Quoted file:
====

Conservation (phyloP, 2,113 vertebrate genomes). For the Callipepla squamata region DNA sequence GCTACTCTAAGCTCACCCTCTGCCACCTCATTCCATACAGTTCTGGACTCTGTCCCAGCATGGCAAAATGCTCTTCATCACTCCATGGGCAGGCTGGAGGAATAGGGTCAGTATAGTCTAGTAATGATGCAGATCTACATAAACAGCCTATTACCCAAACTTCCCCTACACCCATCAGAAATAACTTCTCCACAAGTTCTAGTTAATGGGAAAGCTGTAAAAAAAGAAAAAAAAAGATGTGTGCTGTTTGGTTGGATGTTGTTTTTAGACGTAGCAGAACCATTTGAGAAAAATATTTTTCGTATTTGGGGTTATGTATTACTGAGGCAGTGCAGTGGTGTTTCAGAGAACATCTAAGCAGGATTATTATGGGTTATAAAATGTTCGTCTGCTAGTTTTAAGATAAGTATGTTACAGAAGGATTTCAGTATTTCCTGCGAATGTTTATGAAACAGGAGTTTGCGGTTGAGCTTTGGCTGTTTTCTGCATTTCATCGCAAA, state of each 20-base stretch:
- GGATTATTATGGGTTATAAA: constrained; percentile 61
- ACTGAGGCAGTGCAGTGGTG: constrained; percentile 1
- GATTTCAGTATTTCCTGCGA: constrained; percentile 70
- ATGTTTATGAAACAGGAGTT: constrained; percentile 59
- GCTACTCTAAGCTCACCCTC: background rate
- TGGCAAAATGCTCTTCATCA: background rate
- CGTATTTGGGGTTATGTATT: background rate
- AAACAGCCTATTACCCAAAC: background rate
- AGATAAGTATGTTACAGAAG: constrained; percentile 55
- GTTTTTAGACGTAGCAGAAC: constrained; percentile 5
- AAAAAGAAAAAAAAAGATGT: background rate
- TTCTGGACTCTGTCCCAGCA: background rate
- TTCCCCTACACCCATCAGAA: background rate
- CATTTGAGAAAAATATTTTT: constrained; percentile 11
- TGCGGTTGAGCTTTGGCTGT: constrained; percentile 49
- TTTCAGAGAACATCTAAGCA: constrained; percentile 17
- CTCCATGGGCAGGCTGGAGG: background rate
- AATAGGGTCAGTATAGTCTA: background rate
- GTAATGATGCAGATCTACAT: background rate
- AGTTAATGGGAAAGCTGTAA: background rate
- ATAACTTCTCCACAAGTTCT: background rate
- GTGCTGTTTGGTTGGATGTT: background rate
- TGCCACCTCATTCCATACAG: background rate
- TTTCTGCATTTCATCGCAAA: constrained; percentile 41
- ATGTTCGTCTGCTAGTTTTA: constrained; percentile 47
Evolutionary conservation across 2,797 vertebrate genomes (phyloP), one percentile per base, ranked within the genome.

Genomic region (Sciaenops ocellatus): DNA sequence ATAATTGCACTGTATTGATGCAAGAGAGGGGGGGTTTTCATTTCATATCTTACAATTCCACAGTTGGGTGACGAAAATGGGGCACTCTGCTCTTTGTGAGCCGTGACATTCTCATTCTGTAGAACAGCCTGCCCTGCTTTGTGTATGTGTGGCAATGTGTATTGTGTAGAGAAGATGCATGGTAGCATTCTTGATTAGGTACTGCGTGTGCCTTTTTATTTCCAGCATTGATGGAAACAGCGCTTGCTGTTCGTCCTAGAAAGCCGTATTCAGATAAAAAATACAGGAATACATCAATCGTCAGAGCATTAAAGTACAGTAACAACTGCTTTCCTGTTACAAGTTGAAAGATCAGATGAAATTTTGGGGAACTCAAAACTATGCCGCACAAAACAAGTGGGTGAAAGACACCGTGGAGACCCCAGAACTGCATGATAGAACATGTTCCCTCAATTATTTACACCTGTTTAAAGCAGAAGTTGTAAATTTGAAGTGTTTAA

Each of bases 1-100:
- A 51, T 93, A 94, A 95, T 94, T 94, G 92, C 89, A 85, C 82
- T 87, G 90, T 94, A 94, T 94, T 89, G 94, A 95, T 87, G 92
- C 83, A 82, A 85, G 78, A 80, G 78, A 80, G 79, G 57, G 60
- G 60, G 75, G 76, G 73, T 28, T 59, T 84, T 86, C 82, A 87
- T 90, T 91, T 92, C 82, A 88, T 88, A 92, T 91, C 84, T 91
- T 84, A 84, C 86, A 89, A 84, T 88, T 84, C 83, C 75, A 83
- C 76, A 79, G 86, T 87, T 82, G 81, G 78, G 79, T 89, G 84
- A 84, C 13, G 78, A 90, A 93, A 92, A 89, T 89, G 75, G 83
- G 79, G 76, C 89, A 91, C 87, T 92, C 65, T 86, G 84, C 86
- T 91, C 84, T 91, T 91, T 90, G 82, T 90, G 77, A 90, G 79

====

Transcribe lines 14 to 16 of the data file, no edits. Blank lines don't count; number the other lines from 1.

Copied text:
- TTCCCCTACACCCATCAGAA: background rate
- CATTTGAGAAAAATATTTTT: constrained; percentile 11
- TGCGGTTGAGCTTTGGCTGT: constrained; percentile 49